1. Welcome to VRCat! Please note that this message board is not related to VRChat in any official manner. It is run entirely by the community, and moderated by the community. Any content present has not been reviewed by VRChat moderators or staff. Your use of these forums implies understanding of this message. Thanks!
    Dismiss Notice

Avatars Retro Sprite Shader V2

Discussion in 'Tutorials and Tools' started by error.mdl, Aug 10, 2018.

  1. error.mdl

    error.mdl Member

    Nov 30, 2017
    Likes Received:
    Simple shader that emulates the behavior of directional sprites from many mid-90's pseudo-3d games (Wolfenstein, Doom, Hexen, Duke Nukem, Daggerfall, Marathon, etc.)


    NEW IN V2:

    -Large swaths of the shader have been re-written.
    -Now uses Texture Arrays! Much more efficient, and allows for arbitrary number of directions. See the readme for how to create texture arrays.
    -Lighting has been fixed so it actually takes into account ambient light.
    -Allows for partially filled sprite sheets now (allows for odd number of frames in an animation).
    -Versions that work with particle systems

    From the readme:

    0. PURPOSE
    This shader imitates the directional sprites used in many early to mid 90's
    first person games like Doom, Daggerfall, Marathon, Hexen, etc. Rather than
    use 3d models for enemies, these games used 2d billboards which would change
    their image based on the relative positions of the viewer and the enemy. For
    example, if you stand behind an enemy the image on the billboard will show
    their back, and as you move around them the image will change to show their
    side and front from various angles.
    1. USAGE
    If your sprite is animated you will first need to assemble sprite sheets from
    individual sprites. Sprites for each direction go in separate sheets. The
    shader reads frames from the sheet going left to right through each row and
    reads rows top to bottom, just like text. Unlike the previous version of this
    shader, you may leave empty spaces at the end of the sheet. Every sheet must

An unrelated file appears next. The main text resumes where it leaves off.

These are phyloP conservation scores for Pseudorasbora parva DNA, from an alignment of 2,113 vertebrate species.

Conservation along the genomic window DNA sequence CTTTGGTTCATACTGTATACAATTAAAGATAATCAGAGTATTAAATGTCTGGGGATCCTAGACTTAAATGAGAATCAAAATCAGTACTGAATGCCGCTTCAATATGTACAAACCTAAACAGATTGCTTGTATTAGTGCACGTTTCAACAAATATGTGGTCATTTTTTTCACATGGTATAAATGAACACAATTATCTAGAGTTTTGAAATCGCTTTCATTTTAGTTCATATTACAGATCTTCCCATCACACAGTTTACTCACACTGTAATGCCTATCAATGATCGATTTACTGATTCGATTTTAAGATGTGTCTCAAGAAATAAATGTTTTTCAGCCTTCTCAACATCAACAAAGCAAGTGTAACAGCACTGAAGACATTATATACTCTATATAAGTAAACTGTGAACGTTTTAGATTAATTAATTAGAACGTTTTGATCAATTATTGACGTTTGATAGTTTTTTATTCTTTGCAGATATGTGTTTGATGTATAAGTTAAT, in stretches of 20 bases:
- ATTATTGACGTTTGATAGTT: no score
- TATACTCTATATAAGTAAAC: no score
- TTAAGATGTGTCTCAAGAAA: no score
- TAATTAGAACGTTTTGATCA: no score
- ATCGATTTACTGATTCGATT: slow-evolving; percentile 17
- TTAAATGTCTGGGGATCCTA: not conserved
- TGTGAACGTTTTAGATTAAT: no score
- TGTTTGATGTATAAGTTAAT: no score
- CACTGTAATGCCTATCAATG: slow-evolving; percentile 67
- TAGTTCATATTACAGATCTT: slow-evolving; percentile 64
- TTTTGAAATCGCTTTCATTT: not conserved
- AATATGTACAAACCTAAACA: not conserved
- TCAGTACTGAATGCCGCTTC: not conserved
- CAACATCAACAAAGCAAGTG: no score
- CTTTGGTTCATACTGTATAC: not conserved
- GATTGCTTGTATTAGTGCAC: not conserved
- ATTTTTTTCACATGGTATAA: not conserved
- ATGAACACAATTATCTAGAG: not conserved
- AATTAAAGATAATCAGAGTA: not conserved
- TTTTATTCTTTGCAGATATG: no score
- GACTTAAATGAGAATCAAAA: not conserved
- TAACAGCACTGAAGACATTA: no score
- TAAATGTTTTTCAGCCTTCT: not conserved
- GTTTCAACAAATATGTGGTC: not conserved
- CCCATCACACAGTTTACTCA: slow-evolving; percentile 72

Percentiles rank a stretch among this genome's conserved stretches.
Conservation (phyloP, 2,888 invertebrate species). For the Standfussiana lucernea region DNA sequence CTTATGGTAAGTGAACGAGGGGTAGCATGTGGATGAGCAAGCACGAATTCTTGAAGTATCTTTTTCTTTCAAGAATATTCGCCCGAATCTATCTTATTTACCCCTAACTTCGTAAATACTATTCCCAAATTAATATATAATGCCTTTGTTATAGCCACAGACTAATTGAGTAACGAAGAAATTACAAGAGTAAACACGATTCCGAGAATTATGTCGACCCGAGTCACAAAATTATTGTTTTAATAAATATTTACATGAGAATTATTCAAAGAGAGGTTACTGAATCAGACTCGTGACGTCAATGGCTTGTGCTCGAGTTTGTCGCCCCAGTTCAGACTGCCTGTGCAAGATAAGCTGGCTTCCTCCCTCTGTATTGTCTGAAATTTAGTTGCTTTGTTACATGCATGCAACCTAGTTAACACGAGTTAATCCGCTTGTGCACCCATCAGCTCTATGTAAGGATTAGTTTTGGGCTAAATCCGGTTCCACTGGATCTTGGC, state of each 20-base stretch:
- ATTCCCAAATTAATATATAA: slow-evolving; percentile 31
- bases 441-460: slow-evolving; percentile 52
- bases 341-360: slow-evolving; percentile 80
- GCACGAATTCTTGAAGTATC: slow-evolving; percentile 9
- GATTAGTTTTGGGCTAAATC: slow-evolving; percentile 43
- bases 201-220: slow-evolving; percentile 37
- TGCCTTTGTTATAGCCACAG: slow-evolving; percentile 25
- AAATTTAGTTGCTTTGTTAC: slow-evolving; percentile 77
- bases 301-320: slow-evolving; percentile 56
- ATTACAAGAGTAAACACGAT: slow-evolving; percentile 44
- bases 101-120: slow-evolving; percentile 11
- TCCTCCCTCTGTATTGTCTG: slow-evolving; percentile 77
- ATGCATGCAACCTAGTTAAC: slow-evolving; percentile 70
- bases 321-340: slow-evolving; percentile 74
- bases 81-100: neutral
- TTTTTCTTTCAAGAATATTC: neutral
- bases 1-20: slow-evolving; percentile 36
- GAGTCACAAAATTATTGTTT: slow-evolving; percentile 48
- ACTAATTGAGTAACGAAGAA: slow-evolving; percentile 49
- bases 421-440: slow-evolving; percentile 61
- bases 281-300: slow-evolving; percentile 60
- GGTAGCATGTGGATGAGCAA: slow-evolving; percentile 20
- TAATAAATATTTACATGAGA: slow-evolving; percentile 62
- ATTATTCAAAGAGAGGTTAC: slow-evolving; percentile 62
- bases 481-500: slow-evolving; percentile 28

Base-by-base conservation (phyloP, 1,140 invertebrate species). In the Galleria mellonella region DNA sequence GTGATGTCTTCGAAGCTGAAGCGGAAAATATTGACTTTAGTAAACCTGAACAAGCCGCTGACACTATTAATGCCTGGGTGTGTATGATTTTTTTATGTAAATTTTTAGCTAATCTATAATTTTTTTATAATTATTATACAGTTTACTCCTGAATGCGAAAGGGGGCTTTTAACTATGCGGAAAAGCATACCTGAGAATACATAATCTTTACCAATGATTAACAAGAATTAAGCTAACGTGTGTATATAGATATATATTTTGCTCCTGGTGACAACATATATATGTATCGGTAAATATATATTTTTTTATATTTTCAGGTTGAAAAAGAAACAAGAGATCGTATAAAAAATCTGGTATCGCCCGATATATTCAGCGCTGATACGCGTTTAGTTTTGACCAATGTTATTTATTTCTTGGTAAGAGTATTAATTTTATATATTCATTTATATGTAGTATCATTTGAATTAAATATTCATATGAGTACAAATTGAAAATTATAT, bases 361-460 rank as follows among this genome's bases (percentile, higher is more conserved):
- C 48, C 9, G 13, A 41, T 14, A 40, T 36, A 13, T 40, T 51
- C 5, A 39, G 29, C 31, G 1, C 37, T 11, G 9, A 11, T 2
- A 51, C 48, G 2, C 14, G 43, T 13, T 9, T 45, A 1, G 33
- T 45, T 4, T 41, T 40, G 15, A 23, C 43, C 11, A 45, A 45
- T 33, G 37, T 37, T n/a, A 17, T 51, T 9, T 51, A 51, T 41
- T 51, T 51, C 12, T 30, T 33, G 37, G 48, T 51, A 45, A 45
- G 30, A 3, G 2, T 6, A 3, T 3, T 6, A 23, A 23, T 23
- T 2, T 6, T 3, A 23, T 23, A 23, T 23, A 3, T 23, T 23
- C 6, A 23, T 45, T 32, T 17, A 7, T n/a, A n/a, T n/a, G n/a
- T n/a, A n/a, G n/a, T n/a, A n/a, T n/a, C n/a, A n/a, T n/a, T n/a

have exactly the same dimensions and number of sprites!
    This shader does not use normal textures. It instead uses an object called
    a Texture2DArray, which is essentially just a bunch of textures with identical
    dimensions and properties bundled together in a single object. Using a
    Texture2DArray massively simplifies and increases the efficiency of this
    shader, but requires the user to go through a couple of extra steps to create
    an array from their source textures using the included scripts.
    Once you have your sprite sheets, right click in your project view and click
    Create>Texture Lists>2D Texture list. Name the texture list object. In the
    inspector change the size of Tex Array to how many directions you have and
    add the texture sheets to the array. Element 0 should be the front-facing
    sprite sheet, and each successive element should move counter-clockwise
    around the sprite.
    Now go to tools/Create Texture Array. Drop the texture list you just made into
    the corresponding box and click "Create Array". Assuming all your sprite
    sheets have the same dimensions and same properties, you'll be prompted to
    save the texture array.
    You should apply a material using the shader to a Z-facing quad, either
    sprite.fbx included with this shader or unity's quad primitive (which faces
    -z so the texture will be mirrored). The parameters for the shader are mostly
    self-explanatory. Cutout versions have the Alpha to coverage checkbox, which
    enables a few degrees of transparency while properly depth sorting.
    Non-Particle versions have four parameters used for sprite-sheet animations.
    The first number is how many sprites you have in each row (ie how many columns
    there are), the second is how many rows you have, the third is the total
    number of frames (columns times rows, minus the number of empty spaces you
    have at the end of the sprite sheet) and the fourth is how many frames play
    per second. If you want to manually animate the sprite as a part of an
    animation, set the fourth number to 0 and instead change the manual frame
    number property in the animation. Particle versions lack these parameters,
    and instead rely on the particle system's sprite sheet animation feature.
    In order to get the shader to work properly with particle systems, you must
    change several settings in the render tab. Render Mode should be billboard
    (default). Render alignment should be world. Custom vertex streams should be
    enabled with these streams, in order: Position, Color, UV, Center, Velocity.
    Light Probes should be set to blend probes if lighting is enabled.
    #1 error.mdl, Aug 10, 2018
    Last edited: May 7, 2019
  2. error.mdl

    error.mdl Member

    Nov 30, 2017
    Likes Received:
    Why is this still awaiting moderation?
  3. error.mdl

    error.mdl Member

    Nov 30, 2017
    Likes Received:
    Updated to V2